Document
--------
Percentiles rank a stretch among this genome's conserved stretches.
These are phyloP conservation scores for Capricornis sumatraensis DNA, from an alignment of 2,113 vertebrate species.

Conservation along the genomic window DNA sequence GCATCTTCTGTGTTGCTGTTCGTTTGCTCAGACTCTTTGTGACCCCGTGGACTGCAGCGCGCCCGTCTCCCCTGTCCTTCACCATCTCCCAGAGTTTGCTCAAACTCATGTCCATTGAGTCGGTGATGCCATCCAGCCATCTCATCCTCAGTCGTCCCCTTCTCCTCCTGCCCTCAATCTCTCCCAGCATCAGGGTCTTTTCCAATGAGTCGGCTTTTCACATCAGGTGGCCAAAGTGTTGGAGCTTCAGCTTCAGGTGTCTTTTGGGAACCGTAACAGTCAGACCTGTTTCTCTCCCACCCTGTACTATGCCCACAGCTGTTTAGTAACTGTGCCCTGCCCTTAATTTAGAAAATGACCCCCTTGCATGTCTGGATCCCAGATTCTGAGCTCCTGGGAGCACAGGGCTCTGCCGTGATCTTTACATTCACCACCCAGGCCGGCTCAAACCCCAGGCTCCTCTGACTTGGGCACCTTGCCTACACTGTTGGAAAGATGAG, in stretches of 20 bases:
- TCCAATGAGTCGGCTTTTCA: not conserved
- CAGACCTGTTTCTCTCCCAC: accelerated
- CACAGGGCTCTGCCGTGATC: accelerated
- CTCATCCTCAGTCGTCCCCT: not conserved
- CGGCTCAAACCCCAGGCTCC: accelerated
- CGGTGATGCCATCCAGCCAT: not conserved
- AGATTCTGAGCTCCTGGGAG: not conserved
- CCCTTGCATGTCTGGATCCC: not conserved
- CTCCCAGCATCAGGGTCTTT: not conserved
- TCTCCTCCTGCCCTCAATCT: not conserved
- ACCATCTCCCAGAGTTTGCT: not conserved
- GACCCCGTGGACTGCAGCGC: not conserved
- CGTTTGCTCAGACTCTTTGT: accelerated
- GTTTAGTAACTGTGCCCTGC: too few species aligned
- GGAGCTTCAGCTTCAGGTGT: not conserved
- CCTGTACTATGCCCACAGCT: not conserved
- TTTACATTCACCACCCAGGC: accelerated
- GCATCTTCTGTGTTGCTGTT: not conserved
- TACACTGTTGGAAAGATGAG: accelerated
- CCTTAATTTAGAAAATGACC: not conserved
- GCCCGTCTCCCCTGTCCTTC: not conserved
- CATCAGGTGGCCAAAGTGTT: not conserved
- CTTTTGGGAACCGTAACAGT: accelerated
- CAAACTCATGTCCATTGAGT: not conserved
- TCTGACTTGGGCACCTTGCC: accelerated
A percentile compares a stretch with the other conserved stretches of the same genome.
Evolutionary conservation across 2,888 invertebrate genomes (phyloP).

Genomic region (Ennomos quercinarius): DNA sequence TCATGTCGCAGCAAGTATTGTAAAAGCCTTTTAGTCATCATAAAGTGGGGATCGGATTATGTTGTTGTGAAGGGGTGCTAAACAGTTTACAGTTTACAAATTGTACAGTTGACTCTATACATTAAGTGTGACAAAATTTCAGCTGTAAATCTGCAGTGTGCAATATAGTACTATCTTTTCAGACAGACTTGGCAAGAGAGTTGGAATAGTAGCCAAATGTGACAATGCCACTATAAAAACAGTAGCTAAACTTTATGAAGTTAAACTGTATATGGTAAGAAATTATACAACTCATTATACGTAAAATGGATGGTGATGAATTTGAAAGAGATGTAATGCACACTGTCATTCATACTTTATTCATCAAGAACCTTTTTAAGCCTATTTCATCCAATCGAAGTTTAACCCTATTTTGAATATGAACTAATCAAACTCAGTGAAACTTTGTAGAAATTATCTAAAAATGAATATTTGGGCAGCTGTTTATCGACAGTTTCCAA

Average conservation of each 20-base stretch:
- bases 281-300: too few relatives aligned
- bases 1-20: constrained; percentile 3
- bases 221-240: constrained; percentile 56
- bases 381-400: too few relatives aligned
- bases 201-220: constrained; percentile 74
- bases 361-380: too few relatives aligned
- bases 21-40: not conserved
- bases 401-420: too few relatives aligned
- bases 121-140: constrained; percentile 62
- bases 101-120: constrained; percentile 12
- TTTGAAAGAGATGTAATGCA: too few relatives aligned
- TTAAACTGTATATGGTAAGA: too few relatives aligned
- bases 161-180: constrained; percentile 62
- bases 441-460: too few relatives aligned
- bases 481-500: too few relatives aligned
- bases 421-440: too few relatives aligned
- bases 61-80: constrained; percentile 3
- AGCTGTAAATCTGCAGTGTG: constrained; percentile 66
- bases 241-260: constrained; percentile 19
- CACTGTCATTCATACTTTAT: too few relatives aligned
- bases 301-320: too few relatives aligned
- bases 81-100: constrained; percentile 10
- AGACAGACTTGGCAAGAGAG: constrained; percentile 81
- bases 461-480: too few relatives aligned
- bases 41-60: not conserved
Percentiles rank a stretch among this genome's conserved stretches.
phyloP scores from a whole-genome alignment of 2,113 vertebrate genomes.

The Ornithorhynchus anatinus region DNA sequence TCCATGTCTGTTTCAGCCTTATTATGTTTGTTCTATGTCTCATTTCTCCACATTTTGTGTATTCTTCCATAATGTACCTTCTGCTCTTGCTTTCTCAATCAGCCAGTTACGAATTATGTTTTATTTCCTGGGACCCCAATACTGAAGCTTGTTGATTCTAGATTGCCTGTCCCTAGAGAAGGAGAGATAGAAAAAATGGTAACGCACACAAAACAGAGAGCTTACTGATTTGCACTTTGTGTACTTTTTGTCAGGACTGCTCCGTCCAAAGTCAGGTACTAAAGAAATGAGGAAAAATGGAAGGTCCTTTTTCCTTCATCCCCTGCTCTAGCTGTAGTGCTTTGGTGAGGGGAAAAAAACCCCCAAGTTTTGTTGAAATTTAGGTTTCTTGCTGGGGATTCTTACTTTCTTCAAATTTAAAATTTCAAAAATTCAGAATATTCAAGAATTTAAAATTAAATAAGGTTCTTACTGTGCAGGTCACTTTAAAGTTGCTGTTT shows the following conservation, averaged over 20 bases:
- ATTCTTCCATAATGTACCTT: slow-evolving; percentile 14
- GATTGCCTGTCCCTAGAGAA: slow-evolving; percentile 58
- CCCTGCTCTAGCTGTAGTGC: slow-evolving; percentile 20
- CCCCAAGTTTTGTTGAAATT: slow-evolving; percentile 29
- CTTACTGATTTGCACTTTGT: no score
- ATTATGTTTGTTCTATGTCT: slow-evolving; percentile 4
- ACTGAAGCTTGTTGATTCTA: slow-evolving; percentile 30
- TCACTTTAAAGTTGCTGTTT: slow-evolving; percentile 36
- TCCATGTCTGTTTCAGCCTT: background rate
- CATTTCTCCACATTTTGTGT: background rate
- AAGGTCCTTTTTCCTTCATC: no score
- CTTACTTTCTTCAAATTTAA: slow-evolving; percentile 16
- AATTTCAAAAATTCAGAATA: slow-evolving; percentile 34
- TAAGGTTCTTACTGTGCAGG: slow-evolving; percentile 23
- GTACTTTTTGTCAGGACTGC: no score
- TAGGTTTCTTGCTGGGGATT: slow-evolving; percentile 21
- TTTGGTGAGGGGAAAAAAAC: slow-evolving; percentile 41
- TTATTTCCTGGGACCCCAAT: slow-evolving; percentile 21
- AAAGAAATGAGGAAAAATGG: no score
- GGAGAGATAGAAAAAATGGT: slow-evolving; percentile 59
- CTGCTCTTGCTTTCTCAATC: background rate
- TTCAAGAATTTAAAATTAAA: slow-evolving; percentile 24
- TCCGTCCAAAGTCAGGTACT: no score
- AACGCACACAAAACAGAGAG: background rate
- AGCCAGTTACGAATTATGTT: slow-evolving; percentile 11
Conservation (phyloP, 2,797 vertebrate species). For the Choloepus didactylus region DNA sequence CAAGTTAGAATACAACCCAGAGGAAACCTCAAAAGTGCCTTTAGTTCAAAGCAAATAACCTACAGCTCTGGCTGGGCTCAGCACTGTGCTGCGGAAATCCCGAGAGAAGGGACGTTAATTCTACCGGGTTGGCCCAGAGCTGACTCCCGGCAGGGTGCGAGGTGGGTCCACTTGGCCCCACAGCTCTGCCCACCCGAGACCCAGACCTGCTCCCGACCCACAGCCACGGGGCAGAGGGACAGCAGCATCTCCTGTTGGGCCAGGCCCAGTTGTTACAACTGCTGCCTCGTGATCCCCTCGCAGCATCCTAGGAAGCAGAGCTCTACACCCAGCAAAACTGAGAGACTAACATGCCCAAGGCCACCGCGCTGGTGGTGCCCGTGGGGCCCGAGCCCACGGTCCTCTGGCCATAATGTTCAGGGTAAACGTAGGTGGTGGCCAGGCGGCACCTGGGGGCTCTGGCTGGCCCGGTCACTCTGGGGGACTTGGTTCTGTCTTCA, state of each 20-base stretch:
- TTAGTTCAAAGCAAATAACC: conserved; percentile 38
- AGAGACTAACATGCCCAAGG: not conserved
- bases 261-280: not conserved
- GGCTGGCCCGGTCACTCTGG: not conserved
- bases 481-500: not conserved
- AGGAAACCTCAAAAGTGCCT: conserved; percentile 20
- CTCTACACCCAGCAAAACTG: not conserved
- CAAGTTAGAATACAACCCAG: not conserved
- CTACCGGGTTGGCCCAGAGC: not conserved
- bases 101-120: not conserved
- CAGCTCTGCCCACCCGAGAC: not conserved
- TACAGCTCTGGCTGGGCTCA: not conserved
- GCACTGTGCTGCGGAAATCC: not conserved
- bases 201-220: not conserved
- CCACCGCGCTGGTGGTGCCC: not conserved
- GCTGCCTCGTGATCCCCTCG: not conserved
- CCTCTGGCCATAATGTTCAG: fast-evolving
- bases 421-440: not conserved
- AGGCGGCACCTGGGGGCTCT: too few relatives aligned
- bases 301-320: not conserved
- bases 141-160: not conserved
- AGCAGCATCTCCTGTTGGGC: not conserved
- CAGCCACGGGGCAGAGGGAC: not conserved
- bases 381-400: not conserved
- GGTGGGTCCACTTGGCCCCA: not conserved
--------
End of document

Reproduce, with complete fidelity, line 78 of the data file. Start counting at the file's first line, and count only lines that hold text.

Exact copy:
- TTATTTCCTGGGACCCCAAT: slow-evolving; percentile 21